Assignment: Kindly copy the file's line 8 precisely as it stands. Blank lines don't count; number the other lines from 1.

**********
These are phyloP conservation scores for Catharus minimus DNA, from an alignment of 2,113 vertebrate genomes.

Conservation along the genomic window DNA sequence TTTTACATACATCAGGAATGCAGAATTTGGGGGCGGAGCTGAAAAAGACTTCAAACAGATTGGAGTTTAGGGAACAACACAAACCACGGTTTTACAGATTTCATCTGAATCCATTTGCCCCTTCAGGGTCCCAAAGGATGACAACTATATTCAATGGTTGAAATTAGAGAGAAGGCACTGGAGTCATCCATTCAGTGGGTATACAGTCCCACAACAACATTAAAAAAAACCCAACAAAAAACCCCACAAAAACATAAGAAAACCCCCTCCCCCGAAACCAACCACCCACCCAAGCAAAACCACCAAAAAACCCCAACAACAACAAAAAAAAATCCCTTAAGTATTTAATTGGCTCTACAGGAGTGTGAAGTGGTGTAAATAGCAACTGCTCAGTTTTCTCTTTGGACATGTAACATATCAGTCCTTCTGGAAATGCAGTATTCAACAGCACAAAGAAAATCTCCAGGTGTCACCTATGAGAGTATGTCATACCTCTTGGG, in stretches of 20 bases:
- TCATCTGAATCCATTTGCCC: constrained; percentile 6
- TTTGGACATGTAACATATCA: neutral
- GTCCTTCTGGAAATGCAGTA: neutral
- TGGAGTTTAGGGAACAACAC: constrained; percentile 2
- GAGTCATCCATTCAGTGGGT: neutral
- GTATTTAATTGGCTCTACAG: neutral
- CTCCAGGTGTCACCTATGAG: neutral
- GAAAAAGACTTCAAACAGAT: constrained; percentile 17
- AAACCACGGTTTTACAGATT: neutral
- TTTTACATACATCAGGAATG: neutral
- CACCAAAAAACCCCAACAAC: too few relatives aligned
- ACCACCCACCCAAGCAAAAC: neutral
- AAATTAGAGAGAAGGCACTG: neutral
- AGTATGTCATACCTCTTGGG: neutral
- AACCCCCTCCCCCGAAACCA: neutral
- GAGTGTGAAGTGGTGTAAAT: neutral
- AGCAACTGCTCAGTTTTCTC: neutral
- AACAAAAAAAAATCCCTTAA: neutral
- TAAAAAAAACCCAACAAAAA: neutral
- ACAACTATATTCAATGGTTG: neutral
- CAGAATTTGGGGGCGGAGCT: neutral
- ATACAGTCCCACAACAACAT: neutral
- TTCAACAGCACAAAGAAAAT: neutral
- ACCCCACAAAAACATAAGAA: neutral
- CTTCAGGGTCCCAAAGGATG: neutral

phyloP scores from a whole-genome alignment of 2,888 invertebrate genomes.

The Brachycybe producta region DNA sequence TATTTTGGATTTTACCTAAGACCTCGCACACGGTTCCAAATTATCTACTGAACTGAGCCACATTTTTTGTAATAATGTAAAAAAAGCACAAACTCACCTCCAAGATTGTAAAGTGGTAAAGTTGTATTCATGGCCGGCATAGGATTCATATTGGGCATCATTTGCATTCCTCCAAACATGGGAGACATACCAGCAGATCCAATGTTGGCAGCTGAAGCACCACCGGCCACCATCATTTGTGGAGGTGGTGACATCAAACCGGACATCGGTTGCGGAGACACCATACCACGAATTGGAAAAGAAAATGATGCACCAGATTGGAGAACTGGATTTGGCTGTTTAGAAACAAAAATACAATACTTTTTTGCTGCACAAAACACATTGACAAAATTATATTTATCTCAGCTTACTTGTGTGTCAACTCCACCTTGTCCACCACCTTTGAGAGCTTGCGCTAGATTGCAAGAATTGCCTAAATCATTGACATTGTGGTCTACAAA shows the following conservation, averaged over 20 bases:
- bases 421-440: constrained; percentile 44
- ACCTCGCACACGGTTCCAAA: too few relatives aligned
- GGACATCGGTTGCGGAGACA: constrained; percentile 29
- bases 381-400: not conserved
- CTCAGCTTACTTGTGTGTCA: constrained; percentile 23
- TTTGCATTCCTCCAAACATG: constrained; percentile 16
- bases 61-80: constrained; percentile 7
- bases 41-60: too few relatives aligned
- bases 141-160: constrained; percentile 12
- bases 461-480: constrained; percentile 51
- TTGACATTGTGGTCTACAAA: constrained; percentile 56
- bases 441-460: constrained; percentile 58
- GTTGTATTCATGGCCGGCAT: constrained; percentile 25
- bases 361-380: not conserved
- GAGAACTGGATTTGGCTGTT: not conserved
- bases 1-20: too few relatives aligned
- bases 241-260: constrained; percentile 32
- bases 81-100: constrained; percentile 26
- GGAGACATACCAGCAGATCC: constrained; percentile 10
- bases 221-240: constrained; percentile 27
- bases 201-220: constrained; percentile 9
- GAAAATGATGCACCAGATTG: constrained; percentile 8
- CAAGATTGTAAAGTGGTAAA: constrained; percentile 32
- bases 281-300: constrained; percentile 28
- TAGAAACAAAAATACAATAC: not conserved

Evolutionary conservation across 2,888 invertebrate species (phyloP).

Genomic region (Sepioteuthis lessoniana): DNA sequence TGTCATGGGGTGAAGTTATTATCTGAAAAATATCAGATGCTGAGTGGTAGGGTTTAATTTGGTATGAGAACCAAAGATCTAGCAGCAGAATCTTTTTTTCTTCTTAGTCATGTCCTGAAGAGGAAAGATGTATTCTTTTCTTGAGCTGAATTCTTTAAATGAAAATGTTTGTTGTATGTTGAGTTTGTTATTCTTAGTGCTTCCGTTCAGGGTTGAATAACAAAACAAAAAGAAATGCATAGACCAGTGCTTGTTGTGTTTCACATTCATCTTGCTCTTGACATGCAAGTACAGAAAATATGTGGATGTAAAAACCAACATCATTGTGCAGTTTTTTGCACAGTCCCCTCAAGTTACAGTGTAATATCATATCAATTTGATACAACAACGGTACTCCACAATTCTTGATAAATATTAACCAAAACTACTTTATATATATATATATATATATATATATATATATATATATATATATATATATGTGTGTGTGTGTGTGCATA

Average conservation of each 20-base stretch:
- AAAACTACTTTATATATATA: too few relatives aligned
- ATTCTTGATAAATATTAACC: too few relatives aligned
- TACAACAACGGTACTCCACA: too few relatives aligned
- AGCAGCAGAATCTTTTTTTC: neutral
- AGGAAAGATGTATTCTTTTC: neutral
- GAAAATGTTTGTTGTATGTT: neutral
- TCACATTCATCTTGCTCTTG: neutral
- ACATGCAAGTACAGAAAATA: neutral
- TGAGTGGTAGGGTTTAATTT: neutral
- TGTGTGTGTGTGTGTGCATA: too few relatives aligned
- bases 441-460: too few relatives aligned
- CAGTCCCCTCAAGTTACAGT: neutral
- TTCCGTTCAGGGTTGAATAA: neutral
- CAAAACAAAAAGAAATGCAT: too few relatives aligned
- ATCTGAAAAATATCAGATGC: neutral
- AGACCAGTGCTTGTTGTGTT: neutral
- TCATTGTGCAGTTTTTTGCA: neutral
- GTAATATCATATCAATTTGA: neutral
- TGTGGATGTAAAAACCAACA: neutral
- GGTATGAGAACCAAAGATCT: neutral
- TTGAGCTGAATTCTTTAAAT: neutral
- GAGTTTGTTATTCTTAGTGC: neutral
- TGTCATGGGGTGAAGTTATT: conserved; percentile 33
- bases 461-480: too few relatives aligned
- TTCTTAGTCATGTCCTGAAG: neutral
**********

- GTATTTAATTGGCTCTACAG: neutral